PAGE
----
Dress Up … Not Down

Dress Up … Not Down

Once a British man asked Swami Vivekananda, “Why can’t you wear trousers and a shirt and tie and look like a gentleman?”

Swami Vivekananda smiled and said: “In your culture, a tailor makes a gentleman; but, in ours, character makes a gentleman.”

Earlier this week we visited Blenheim Palace, a large country house in Woodstock, Oxfordshire, England. It is the seat of the Duke of Marlborough, and the birthplace of Winston Churchill. It was originally called Blenheim Castle, and has been known as Blenheim Palace since the 19th century. Standing in the long corridor is a marble statue of Queen Victoria in ceremonial gown, complete with orb and sceptre.  What was most noticeable about all the portraits and statues was the amount of fabric women were wearing back in those days.

Image by Karlein from Pixabay

In the past, throughout the world, extensive lengths of fabric were used to cover the body. Materials of all sorts from velvets to silks and pashminas were in high demand and sought after to clothe the body.  Not purely for comfort, but as a status symbol.  Basically how you dressed defined you, hence the need for uniforms, regalia, livery and so on.  The people did not mind one bit being OTT, in fact it was a sign of your social status.

The message today is not about what you are wearing but about how much, or rather how little!  It’s about exposure.  We have moved away from dressing up the body to ‘dressing down’ the body, in all manner of ways. We have come a long way from the days of wearing 20 metres of fabric to barely 2!  This kind of minimalism has become an obsession.  It’s a race against who can wear the least … and get away with it … And have you seen how this tends to be targeted more towards women than men?

Image by Jim Cramer from Pixabay

It does beg the question though, why does one need to go topless, or strip to the ‘bare’ minimum? What are people compensating for?  Or is it rebelling against?  Revealing flesh does not make one any smarter, beautiful, intelligent, or more anything really.  Do you think that behind this minimalism of dress there might be an issue of self-esteem?  In true self-respect, one need not feel they have to wear less clothing to impress.  What has changed over time … from lengthy swimwear to thongs, something is amiss in our culture.

We have the saying, ‘dress to impress’, but it is not a matter of over-dressing, or ‘dressing to kill’, but dressing appropriately.  And it does come down to respect.  Respect for yourself.  In the olden days, perhaps we would have called this having some code of conduct, a dress code and dress sense.  It is not only attire that has changed but values; modesty in dress sense and the social mores of the past were conservative.  But with the rise of a free and liberal society, women seem keen to reflect this new freedom in their fashion choices. Today anything or nothing goes.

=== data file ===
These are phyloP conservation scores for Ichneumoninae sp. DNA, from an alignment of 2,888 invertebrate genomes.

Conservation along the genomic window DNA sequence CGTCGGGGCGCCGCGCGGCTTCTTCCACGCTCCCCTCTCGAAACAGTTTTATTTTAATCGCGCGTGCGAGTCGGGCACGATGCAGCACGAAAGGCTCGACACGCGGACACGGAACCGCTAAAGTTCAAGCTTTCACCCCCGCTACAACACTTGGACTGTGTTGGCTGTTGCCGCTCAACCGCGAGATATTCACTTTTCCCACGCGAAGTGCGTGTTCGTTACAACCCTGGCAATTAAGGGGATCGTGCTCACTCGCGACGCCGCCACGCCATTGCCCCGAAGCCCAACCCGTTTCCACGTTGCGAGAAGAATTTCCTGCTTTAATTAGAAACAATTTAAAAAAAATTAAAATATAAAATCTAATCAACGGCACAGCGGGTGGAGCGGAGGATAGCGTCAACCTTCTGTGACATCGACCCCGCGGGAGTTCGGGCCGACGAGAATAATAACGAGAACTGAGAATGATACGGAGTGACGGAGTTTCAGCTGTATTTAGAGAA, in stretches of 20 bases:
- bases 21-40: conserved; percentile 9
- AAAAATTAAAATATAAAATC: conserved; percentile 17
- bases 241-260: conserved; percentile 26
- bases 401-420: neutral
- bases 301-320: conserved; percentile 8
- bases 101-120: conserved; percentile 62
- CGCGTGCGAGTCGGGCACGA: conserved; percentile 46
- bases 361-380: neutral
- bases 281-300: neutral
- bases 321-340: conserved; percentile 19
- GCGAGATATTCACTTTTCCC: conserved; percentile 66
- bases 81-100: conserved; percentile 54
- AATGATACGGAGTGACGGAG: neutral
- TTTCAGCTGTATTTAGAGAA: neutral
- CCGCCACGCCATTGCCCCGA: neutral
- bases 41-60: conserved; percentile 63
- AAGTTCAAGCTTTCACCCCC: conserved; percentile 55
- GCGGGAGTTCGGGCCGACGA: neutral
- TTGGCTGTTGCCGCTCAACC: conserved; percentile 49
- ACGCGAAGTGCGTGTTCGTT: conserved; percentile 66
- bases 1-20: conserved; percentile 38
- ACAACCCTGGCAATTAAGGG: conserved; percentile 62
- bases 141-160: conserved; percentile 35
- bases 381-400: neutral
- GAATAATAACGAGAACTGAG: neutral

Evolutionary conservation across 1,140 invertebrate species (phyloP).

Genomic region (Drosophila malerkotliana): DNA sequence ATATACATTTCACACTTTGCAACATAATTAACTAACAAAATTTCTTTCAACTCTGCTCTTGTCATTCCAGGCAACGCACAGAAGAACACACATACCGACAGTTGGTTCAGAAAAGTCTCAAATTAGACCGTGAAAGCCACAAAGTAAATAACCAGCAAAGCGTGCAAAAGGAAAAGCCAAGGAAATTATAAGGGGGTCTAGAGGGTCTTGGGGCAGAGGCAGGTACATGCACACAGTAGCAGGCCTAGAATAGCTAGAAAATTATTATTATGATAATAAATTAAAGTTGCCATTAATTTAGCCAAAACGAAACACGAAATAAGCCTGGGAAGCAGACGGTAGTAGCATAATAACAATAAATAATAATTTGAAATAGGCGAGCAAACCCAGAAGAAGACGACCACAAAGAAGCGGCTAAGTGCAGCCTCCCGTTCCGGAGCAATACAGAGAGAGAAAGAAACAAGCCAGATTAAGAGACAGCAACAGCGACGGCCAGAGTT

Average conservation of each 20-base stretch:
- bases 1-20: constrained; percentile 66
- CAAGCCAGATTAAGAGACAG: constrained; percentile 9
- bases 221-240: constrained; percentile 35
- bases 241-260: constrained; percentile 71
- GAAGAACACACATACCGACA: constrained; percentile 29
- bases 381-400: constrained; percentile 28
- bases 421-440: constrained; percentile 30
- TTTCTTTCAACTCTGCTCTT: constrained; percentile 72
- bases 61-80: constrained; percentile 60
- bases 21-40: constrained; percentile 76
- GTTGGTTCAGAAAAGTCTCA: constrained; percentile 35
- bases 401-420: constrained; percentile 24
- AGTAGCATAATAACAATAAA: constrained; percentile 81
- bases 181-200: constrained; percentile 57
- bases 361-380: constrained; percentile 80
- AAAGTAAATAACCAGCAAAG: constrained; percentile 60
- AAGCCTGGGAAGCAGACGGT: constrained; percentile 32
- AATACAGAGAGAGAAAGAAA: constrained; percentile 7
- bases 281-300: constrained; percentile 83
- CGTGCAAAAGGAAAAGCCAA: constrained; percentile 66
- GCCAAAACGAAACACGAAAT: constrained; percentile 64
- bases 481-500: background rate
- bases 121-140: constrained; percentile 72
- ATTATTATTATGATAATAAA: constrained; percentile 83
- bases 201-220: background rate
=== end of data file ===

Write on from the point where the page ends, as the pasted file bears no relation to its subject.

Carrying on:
There is a time and place for everything.  If we are going to a holy place we dress in an appropriate way.  Who goes to church in a bikini?  What would happen if we did dress like this?  Most people’s attention would be on us and not the sermon preached by the priest!

Image by Jim Cramer from Pixabay

So, not judging for the way people dress, just highlighting that maybe we should give some more thought to how we dress because that will affect how we set boundaries in our relationships too.  If we want to experience a richness in our relationships, perhaps we need to be less superficial and less revealing.

The more we take care of our self-respect, the more we will take care of our dress. Maybe we need to learn how to dress for ourselves, to dress smart and at the same time be comfortable.

It’s Time… to dress in our self-respect.  We do not need to undress to impress anyone.

Image by Jim Cooper from Pixabay

© ‘It’s Time…’  by Aruna Ladva, BK Publications London, UK 



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Girish Wadhwani

Very interesting observation and comparison to how dress reveals our inner vision of ourselves….well written…

Harsha Raisinghani Devi

Very well said….dress up ,not dress down
Its really a need to understand that covering body is not a shame.
A lady in a saree ,suits or trousers are even more stylish than in short pants or mini skirts
You have expressed it sooo well
Thank you Didi ji

Amita Katrak

Very logical and so applicable to this modern world. Thank you!

Alda Watchorn

Growing in a Christian church in the 1960s, a dress code was mandatory as a Christian girl and stayed with me until today. I learned to be conscious on how to dress up without giving ênfase to sensuality.
In the present days of stretch pants and cleavages, most women lost their sense of self respect. Ladies fashion today, promote vulgar image of ladies and it goes from teenagers to moms and grandmother. YAK! A sore to my eyes when I go out.
Excellent topic. I will print it out to hang up on my community board.